Players’ unions are not backing down against Trump’s attack on athletes
U.S. President Donald Trump’s Twitter torrent against athletes’ protesting racial injustices has ignited controversy and outrage, but it has also illustrated why unions are so important for protecting rights on the job.
Over the weekend, Trump demanded that NFL owners fire players for speech protected by the U.S. Constitution, called for an NFL boycott if players continued to protest, and dis-invited NBA champions Golden State Warriors to the White House because star Steph Curry expressed reservations about the visit.
The President’s outburst drew heavy criticism from players and their unions. The National Football League Players Association (NFLPA) and National Basketball Players Association (NBPA), both affiliates of UNI’s World Players Association, took strong stances, and have long supported their members’ ability to express their opinions.
NFLPA President Eric Winston said, “I am extremely disappointed in the statements made by the President . . . The comments were a slap in the face to the civil rights heroes of the past and present, soldiers who have spilled blood in countless wars to uphold the values of this great nation and American people of all races, ethnicities, genders and sexual orientations who seek civil progress as a means to make this country, and this world, a better place.
The NBPA issued an official statement reading, “The National Basketball Players Association defends its members’ exercise of their free speech rights against those who would seek to stifle them. The celebration of free expression - not condemnation - is what truly makes America great.”
Several members of the NBPA’s leadership team—including superstars LeBron James and Chris Paul—took to Twitter to give scathing replies to Trump. NFLPA member and Detroit Lion Eric Ebron tweeted, “Does anyone tell trump to stick to politics, like they tell us to stick to sports?”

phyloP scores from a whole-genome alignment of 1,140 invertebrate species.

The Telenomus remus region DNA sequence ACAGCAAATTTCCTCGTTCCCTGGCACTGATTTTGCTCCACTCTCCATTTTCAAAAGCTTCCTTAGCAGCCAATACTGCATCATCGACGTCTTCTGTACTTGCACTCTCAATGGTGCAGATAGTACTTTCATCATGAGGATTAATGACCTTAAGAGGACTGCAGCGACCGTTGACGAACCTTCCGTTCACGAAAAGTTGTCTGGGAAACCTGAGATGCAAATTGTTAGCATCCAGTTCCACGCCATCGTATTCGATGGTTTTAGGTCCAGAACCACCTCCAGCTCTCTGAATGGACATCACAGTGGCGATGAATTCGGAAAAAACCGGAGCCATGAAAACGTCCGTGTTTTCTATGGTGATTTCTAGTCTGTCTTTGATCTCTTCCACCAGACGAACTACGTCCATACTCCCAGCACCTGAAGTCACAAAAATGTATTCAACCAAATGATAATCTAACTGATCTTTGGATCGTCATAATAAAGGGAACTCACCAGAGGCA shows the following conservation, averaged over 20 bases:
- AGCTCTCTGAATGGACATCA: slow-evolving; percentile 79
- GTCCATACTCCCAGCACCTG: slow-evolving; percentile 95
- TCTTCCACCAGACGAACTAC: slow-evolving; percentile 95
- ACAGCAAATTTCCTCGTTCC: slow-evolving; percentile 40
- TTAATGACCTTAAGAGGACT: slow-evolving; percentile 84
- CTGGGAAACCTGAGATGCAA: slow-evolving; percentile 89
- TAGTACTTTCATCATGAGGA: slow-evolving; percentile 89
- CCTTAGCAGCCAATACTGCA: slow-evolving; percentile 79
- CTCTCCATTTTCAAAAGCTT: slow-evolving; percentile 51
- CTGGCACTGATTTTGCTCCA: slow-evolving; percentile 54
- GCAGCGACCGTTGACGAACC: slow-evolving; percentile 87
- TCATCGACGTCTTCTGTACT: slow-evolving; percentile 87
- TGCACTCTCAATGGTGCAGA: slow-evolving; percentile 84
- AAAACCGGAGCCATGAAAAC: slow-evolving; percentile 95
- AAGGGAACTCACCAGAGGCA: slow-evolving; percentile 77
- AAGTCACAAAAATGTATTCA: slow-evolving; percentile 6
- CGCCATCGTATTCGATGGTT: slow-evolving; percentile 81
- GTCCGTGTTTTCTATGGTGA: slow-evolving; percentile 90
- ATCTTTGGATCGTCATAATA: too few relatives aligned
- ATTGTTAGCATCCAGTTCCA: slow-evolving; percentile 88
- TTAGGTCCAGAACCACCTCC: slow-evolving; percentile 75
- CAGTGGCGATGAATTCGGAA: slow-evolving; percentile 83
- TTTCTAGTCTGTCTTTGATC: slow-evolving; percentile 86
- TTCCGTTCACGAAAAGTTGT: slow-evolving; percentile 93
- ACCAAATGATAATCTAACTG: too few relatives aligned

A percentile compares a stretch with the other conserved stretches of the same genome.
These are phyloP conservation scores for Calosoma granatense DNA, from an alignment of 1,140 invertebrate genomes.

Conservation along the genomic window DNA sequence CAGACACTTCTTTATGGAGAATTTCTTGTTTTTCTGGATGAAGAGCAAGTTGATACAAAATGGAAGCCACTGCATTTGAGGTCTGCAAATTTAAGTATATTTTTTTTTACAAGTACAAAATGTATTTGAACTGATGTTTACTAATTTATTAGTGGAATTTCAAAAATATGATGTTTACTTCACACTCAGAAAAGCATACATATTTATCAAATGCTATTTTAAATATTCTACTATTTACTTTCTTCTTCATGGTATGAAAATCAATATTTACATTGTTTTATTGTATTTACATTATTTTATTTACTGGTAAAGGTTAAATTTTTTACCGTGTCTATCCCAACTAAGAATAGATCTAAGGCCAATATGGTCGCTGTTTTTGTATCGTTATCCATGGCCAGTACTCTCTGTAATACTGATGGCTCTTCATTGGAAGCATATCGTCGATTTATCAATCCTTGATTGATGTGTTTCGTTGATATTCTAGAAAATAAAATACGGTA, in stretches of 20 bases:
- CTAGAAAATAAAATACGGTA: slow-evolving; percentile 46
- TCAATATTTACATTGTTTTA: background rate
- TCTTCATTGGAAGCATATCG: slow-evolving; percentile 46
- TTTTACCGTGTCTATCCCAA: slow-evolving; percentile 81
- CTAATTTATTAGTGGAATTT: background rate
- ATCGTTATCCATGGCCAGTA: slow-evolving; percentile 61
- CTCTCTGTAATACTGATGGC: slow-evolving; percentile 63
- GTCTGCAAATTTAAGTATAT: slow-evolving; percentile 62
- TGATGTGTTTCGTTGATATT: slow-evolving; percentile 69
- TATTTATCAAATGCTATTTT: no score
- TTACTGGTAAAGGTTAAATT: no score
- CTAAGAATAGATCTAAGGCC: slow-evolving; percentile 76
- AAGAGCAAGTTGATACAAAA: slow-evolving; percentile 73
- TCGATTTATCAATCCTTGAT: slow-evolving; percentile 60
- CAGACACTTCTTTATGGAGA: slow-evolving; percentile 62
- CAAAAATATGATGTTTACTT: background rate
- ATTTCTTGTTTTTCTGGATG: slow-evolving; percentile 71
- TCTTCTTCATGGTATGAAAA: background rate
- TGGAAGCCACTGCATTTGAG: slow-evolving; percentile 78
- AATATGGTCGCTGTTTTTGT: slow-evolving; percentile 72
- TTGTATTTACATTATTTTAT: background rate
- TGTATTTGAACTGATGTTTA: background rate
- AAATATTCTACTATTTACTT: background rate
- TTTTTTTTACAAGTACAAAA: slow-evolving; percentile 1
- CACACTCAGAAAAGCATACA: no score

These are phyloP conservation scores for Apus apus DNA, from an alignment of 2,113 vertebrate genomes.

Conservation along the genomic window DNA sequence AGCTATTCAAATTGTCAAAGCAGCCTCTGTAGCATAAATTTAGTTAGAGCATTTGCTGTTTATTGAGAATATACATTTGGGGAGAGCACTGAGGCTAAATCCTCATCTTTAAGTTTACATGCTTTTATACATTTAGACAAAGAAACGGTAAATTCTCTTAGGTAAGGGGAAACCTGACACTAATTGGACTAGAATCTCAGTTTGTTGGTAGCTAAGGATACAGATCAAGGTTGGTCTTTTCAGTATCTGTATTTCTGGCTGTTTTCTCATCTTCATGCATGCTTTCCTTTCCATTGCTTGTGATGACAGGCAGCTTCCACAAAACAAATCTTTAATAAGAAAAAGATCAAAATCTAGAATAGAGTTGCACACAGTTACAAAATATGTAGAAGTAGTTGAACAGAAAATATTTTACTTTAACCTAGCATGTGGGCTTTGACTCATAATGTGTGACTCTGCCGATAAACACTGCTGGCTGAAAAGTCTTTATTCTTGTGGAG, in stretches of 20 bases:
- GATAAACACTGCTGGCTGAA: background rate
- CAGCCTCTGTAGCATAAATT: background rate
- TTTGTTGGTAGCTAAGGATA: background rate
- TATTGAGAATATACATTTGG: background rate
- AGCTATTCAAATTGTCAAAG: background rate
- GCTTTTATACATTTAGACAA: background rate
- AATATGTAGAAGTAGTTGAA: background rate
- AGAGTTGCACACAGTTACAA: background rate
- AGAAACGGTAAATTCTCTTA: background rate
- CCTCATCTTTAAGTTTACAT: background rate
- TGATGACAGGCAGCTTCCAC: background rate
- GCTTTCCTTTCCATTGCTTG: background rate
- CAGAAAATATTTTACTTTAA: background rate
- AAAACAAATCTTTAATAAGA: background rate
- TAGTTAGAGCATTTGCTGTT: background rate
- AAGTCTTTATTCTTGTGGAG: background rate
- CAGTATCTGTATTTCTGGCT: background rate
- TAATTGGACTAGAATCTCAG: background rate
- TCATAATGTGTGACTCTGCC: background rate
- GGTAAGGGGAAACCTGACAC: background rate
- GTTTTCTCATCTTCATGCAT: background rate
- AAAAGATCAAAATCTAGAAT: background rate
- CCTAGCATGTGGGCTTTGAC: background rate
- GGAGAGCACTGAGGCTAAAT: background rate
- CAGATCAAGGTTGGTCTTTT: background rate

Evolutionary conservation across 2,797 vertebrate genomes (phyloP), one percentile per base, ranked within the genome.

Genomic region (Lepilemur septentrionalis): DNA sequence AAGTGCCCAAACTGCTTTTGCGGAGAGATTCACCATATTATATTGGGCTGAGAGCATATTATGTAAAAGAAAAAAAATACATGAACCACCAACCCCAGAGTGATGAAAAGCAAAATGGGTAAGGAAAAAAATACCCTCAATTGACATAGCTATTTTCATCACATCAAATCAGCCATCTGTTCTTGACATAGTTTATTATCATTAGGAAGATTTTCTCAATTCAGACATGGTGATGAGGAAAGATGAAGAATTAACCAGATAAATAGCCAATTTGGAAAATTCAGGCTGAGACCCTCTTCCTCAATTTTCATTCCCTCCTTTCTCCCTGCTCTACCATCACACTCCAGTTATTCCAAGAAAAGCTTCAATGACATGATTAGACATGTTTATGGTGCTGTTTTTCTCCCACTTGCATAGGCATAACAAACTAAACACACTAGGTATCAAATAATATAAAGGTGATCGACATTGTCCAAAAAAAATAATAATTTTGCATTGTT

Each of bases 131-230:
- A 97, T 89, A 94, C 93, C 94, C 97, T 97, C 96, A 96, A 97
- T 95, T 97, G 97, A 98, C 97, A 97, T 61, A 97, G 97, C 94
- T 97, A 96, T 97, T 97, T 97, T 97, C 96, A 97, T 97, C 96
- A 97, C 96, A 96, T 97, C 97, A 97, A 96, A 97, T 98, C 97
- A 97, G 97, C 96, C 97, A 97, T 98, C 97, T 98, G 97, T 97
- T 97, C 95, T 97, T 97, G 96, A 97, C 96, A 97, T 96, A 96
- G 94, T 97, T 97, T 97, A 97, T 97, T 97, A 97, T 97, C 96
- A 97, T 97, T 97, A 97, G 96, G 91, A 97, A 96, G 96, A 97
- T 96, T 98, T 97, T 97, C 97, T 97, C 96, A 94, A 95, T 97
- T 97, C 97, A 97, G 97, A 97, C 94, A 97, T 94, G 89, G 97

This situation is extraordinary in many ways, but it highlights an everyday problem in workplaces throughout the world: without unions, workers do not have the support to ensure their basic rights are protected.
NFLPA Executive Director DeMaurice Smith’s statement in response to Trump sums up why all employees need the protections of a collective bargaining agreement: “No man or woman should ever have to choose a job that forces them to surrender their rights. No worker nor any athlete, professional or not, should be forced to become less than human when it comes to protecting their basic health and safety.”
World Players Association Executive Director Brendan Schwab said: “The right of an athlete to freedom of speech and opinion is a fundamental international human right but one which athletes have historically fought for at great personal and professional cost.
“The World Players Association stands shoulder to shoulder with the players and their unions in the United States. Their shared experience demonstrates the importance of our mission to internationally embed the fundamental human rights of all involved in the delivery of sport, including the players.”